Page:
BE: You also worked with Bill Murray on “The Razor’s Edge,” before anyone knew he had it in him to be a dramatic actor.

TR: Yeah, that was his first dramatic part. That’s why he wanted to do it, I guess. I adore Bill. I wish I could work with him more. Because then I worked with him years later on “Wild Things.” I love him. I really do! Bill, if you’re out there, I want to work with you again! [Laughs.]


BE: How was he on the film? Did he seem at all out of his comfort zone, given that it was his first dramatic part?

TR: Well, no, but I think that’s because he’s the one who wanted to do it, y’know? That was one of the things he said to the studio. It was, like, “If you want me to do ‘Ghostbusters 2,’” or whatever it was, “then I want to do this!” It was a passion of his. In fact, after that movie, he ended up living in Paris for a long time, kind of going on odd treks of his own around the world. It seemed to change him somehow. But he’s a lovely man, and…well, y’know, it’s what they say, and it’s true, that most comedians really aren’t laughing and making jokes all the time. Not that he’s depressed, but he’s serious. He’s a serious guy. Comedy really is a serious business! But he was really serious about doing “The Razor’s Edge,” too. Not that we didn’t still have fun on the set, of course. But he’s a serious guy.

BE: Even putting “Liz & Dick” into the mix, you still really haven’t done a huge amount of TV work, but you tackled a regular series role in 2002 with “Glory Days” (also known as “Demontown”). It was short-lived, but how was the experience of the weekly-series grind? Did you enjoy it?

TR: Well, y’know, I did and I didn’t. (Executive producer) Kevin Williamson is a wonderful writer, but it got kind of… [Hesitates.] Something happened with the storyline, and he had to change it around because of the…well, I don’t want to go into the details, but, anyway, it was a little bit unfortunate, because it was supposed to have a different tone than it ended up having. So that was kind of a disappointment. For everyone, but mostly for him, I would think. But I loved Vancouver. We were up in Vancouver for the series, and I liked that. So, yeah I did enjoy it, but I also thought that…y’know, they just kill the crews on those things. I just thought, “Why do they do it?” And they’re, like, “Because this how we’ve always done it.” But why do you have to have a different director every week? This takes so much time to break them in and do this thing and that, and the hours just get longer and longer. Why not just have, like, three directors and rotate? I dunno, if I was gonna produce a TV series, I’d do it a lot differently than they do. [Laughs.] I mean, you talk to so many of these crews where these shows go on a long time, and people start getting sick, their marriages break up, they never see their kids…I just think that’s wrong. It’s so hard, y’know? Those kinds of hours are really just crazy hard. And it just seems like you don’t have to do it that way. I mean, I dunno, but it seems like a “save a dime to spend a dollar” situation to me. But other than that, I enjoyed it a lot. It was fun.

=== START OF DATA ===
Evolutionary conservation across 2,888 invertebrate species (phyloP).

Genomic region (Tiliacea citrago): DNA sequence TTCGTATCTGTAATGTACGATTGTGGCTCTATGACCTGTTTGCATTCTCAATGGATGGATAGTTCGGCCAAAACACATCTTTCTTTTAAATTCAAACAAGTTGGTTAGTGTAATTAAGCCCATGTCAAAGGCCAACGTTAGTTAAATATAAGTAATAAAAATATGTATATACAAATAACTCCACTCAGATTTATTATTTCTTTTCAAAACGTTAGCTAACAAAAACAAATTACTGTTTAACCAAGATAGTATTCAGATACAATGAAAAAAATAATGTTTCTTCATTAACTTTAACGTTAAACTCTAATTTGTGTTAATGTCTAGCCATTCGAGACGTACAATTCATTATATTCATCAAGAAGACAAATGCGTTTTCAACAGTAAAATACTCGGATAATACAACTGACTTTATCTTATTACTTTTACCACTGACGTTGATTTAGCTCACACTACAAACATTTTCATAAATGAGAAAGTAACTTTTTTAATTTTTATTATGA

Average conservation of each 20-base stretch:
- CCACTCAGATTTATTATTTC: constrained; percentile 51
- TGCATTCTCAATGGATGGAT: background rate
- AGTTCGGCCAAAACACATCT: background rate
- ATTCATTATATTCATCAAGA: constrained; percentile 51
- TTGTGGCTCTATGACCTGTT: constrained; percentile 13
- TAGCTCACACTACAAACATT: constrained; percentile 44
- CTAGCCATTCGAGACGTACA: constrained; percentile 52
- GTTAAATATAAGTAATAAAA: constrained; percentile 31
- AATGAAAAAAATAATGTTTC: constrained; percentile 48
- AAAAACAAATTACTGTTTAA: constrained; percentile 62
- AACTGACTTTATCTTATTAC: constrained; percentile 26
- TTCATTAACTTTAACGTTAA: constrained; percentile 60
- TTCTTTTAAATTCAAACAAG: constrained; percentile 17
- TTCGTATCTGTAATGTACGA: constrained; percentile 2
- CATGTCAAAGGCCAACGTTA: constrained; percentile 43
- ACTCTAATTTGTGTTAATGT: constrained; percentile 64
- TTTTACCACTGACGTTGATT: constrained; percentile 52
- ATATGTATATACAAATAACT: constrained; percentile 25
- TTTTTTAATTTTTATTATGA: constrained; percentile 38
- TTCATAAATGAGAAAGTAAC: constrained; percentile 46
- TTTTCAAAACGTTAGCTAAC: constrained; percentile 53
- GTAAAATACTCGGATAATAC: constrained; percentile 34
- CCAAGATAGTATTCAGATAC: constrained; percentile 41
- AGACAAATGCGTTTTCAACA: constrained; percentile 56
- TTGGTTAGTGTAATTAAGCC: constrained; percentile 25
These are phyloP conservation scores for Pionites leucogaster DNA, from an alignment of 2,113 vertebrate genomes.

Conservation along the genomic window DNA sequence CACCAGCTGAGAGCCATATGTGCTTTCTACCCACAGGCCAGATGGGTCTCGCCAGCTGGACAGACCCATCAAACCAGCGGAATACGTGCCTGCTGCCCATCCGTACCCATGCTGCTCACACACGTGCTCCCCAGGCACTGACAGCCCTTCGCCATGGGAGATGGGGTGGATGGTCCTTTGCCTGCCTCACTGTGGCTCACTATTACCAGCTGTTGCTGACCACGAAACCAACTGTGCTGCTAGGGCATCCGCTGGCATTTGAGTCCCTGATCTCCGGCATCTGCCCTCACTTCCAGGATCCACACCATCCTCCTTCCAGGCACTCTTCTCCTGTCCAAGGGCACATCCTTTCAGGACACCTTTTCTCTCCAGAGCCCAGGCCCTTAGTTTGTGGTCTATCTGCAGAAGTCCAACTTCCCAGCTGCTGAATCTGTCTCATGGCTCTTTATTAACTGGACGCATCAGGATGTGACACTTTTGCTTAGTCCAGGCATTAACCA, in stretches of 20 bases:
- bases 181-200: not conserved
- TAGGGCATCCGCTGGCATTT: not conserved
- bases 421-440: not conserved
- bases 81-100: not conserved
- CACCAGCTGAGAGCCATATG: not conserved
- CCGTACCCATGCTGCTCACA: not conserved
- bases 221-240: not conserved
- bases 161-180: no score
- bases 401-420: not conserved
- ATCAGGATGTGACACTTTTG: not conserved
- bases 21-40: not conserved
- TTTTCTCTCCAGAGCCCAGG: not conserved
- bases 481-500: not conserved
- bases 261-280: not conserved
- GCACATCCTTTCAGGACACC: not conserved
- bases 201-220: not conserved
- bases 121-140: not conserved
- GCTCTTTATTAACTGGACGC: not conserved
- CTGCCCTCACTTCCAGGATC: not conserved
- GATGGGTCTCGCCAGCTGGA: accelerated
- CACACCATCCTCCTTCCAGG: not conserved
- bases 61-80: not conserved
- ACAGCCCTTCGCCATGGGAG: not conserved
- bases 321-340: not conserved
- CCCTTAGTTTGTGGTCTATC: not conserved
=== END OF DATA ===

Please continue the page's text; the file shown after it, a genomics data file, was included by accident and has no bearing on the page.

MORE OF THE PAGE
BE: Would you venture back to the small screen for a series again?

TR: Oh, sure. I’d love to be in an ensemble. That’d suit me very well. I wouldn’t want to be the lead. [Laughs.] But it’d be fun to be in an ensemble. I’d enjoy that very much.

BE: Do you have a favorite project that you’ve worked on over the years that didn’t get the love you thought it deserved?

TR: Oh, I don’t know. I mean, I loved the films I did with Nic Roeg, y’know? My husband. But those are kind of cultish, and…well, I believe they were ahead of their time. People do bother to go back and look at “Bad Timing” and “Insignificance” and some of the other ones that we did together. Before MTV, that kind of cutting…it was, like, “Oh, it’s so strange! I don’t understand!” Now everybody’s used to that kind of non-linear sort of cutting things. But he was a real…he was an amazing, one-of-a-kind trendsetter. He really was. Is. I mean, he’s still alive! [Laughs.]

BE: I know you’re not in it, but I’ve got a seven-year-old daughter, and I’m just about to introduce her to his film “The Witches.” Not quite, but just about.

TR: Well, yeah, and that’s a terrific film. It really is. But I remember him being in fights with Jim Henson, arguing about the amount of farting. [Laughs.] I was, like, “Are you really? You’re gonna cause a real big problem with the producers and make Jim Henson mad at you because you want the mice, the boys, to fart more?” I mean, come on! That’s the kind of passion you get into when you’re filming, though, I guess. I do, too. But arguing about farting? How many farts and how long they can be, and what’s acceptable and what isn’t…? Okay

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BE: Just to wrap up, in looking at your filmography, there’s one movie that seems very out of your usual wheelhouse: “A Young Connecticut Yankee in King Arthur’s Court.” How did you come to be a part of that production?

TR: Oh, I was living in London—I lived in London for almost 20 years—and it was just something that came up, that came down the pike. But I remember we were were shooting in Prague not very long after the Berlin Wall came down, and it was really amazing.

By the way, before we go, I’ve got two other films coming up. One’s called “Moving Mountains,” which is actually about mountain-top removal, and then there’s “A Winter Rose,” which is sort of an “A Star is Born” kind of thing.

BE: Do you have release dates on either them yet?

TR: No, no release dates yet. But they’re wrapped, so they’ll be out there someday! [Laughs.]